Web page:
“Why would I do a foolish thing like that?”
“Your quarrel is with me, not the young man.”
“Allen broke into my house. He carried a gun into my home. I take that personally.”
“He was acting at my behest.”
“Isn’t it enough that you have given my name to the police, that you have implicated me in a murder investigation? Isn’t it enough that you have plagued me with discourteous TV reporters?”
I began to laugh. I’m sure Dahlin found my behavior rude, yet the image of Bobby Dunston and Kelly Bressandes asking questions and demanding Dahlin answer them filled me with glee.
“McKenzie, must Allen be made to pay for my sins?” Dahlin said.
“He broke my back door.”
“Of course you will allow me to pay for its repair.”
“Mr. Dahlin, I read Kathryn’s letters.”
“You have them?”
“Had. I gave them to the police.”
“They are evidence in a murder investigation, after all. However, I made copies.”
“I want to see them.”
“You’re welcome to them. Just so you know, though, I’ve read the letters. I’ve done other research as well.” I thought about Warren’s letter to Kinkead and decided to keep it to myself. “I understand why you’re so angry, why you’re desperate to keep your family history a secret. I guess I don’t blame you. Probably I would do the same. The thing is, you have nothing to fear from me. I have no desire to embarrass you or anyone else. I keep telling you that, but you don’t want to believe me.”
Dahlin paused a few moments before he said, “I believe you.”
“What about Allen?”
“What about him?”
“He’s a good boy.”
“Yeah, I’m sure he is. All right. I’ll take care of it.”
St. Anthony became a township in 1861 and a village in 1945. In 1974, the state legislature decided that all of the “villages” in Minnesota would henceforth be designated as “cities.” Most of the townspeople refused to accept the state’s edict, insisting instead on retaining its original name. That is why it is now known to most people as “the City of St. Anthony Village.”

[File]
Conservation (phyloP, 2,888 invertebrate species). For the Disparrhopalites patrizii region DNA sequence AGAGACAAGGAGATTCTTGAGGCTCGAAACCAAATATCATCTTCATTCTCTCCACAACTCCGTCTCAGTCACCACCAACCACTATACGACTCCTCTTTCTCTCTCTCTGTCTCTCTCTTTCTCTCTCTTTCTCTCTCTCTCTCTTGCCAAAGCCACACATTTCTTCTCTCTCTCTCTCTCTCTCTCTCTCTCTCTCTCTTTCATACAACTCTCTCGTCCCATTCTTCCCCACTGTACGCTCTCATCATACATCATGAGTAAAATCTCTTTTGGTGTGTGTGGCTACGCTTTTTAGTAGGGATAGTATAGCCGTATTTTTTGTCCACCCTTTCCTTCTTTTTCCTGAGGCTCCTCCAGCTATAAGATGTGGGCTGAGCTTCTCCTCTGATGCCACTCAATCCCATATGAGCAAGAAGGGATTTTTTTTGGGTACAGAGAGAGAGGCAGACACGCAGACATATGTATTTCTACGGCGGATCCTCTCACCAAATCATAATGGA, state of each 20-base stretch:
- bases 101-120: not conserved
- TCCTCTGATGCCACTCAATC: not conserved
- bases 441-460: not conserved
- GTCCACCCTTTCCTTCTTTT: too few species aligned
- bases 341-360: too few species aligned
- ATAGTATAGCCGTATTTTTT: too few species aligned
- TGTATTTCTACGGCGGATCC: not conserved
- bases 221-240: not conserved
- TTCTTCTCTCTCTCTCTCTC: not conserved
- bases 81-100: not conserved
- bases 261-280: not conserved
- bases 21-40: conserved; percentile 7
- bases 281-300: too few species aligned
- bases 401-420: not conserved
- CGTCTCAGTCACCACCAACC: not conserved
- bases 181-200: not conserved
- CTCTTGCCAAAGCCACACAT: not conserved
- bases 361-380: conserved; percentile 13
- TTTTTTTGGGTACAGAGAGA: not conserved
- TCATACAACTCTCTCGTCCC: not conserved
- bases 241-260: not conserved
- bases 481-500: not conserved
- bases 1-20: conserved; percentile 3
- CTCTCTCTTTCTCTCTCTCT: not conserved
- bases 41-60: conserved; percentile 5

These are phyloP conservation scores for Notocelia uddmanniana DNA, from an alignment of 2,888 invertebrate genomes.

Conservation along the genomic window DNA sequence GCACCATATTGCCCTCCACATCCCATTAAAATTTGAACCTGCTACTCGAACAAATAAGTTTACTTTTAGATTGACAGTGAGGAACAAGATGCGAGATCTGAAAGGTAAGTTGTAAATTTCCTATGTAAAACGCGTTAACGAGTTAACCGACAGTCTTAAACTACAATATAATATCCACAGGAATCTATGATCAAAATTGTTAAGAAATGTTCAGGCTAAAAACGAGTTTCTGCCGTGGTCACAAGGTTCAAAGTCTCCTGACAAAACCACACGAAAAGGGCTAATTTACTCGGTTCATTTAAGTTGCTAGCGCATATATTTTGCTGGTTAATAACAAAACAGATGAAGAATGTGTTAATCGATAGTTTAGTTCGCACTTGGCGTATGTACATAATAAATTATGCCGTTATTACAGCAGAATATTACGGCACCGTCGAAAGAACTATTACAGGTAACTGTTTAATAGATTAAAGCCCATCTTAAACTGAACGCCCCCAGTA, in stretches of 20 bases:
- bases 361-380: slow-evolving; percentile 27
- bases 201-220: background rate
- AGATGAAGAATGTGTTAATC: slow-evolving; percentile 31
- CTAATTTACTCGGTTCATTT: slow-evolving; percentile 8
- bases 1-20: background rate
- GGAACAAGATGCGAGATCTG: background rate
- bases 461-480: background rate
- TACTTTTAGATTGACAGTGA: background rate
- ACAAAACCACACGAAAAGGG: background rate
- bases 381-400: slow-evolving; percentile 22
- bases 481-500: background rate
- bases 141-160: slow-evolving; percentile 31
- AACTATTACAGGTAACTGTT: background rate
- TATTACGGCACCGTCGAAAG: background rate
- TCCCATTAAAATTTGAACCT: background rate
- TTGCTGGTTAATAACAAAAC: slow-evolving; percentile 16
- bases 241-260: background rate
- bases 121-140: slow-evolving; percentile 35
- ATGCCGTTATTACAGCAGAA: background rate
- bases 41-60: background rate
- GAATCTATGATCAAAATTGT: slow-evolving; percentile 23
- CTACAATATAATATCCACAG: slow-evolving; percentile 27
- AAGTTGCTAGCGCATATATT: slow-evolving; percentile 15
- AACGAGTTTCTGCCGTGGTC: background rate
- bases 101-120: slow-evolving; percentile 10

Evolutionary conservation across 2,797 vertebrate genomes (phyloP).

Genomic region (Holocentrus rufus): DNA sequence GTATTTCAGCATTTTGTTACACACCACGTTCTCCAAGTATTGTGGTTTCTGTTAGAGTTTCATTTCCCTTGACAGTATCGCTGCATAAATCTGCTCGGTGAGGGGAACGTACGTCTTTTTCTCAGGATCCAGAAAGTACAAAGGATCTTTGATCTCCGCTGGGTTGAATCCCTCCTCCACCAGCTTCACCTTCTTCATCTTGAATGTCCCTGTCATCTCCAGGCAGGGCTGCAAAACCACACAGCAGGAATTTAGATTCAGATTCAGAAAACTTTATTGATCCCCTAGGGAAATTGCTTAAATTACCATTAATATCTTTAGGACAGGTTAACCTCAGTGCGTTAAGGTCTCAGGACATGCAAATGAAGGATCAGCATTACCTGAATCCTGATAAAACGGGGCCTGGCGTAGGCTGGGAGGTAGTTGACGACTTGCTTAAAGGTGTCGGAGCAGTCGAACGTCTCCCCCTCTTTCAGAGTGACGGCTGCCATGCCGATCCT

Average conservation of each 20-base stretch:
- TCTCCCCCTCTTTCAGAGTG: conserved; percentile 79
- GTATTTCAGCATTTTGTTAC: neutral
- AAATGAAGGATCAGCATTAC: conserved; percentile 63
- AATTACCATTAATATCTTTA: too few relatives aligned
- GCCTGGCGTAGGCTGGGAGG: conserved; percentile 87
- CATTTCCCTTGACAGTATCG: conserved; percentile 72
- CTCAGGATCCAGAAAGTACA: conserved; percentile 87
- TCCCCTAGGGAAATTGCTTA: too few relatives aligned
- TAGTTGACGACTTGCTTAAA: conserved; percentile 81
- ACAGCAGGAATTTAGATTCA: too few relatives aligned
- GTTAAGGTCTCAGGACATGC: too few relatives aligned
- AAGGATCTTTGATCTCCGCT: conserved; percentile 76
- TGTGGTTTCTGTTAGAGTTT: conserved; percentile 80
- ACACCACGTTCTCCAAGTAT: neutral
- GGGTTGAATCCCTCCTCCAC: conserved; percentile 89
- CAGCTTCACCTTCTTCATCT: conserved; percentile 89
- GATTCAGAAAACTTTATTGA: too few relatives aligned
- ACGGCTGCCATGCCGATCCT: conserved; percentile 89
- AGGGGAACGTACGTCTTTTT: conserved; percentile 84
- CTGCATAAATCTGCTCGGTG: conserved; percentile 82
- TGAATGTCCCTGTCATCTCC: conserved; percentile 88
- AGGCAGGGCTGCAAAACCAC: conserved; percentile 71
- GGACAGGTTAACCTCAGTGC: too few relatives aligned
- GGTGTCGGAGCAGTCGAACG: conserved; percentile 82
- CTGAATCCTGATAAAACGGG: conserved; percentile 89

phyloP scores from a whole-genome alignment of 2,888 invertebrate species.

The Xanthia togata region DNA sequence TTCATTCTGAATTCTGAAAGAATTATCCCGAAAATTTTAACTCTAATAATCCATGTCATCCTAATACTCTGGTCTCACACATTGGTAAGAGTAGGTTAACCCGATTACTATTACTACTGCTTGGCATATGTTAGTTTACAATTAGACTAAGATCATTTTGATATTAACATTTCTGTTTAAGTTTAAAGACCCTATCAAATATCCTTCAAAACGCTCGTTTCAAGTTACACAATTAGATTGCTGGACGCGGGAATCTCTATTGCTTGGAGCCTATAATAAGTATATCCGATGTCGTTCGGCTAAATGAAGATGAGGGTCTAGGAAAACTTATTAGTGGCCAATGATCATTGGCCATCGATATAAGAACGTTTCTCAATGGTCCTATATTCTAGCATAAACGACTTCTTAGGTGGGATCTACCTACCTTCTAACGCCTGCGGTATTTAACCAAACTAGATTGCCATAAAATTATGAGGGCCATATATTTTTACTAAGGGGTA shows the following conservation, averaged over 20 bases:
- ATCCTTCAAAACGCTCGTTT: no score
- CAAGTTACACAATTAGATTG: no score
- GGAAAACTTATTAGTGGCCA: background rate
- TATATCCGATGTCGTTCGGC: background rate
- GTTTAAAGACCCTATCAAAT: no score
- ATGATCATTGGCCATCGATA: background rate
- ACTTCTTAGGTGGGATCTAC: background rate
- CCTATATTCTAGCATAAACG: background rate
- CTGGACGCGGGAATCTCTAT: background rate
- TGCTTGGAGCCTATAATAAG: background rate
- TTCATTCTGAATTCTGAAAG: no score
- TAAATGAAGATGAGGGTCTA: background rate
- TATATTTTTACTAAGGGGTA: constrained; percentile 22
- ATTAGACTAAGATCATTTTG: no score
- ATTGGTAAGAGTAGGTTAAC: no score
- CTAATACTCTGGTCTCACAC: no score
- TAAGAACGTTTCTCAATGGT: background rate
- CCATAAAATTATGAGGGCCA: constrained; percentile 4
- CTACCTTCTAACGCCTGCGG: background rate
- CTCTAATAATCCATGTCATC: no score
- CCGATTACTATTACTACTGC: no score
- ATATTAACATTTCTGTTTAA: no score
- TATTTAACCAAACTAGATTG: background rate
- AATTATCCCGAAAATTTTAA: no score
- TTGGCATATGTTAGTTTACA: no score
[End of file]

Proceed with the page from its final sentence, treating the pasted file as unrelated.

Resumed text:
If that wasn’t enough, St. Anthony is divided between two distinct counties. About fifty-five hundred residents live in Hennepin County, and about twenty-five hundred more live in Ramsey County. They pay different property taxes and receive different services. And you thought your hometown was quirky.
I know this stuff because I almost went to work for the St. Anthony Police Department. It was a couple of years ago, and I was still missing my job with the St. Paul cops—missing the action, missing the camaraderie. Bart Casey was in charge, and he was having the same problem as a lot of small suburban departments, retaining his veteran officers. There are only so many slots in a small department, and unless someone retires or gets fired, it’s hard to move up. So a lot of Casey’s officers, once they learned their trade, took better-paying jobs with St. Paul, Minneapolis, or the counties. I met Casey during a murder investigation, and he liked me, liked that I had eleven years and eight months on the job. He offered me a gig as chief of detectives, which sounded much grander than it actually was—the investigative unit numbered only four. Still, I was very impressed with those three words, chief of detectives. I came this close to taking the job. To this day I don’t know why I didn’t.
I met Sergeant Martin Sigford just inside the secured door of the ultramodern, energy-efficient building that housed the police department, city hall, finance department, community center, parks and recreation department, municipal liquor operations, and water treatment plant.
“I’ve been waiting on you,” he said. “Where the hell have you been?”
“Sorry,” I said. “I’ve been busy.”
“Not me. I have nothing better to do than wait on you all day. Anyway, we discovered that the suspect’s name is Allen Frans. Beyond that, he’s not talking. I’m told his big-ticket lawyer is on his way.”
“You still have him?”
“Yeah, I got him in a holding cell. I called your Lieutenant Dunston in St. Paul. The gun we secured isn’t the same caliber as the one that shot Berglund, but Dunston wanted to talk to Frans anyway. Only he isn’t talking.”
“Yeah, about that.”
“Sarge, there’s been a terrible, terrible mistake.”
“You sonuvabitch,” he said.
It occurred to me then why I turned down Casey’s job offer. Independence. I wanted the freedom to use my own judgment. If I had been a cop, I never would have helped Ivy, or messed with Bobby, or made a deal with Dahlin. I never, ever would have considered letting Allen walk. Maybe Bobby’s description to Kelly Bressandes was correct. Maybe I had become an unscrupulous miscreant with morally questionable judgment.
On the way home I called G. K. Bonalay.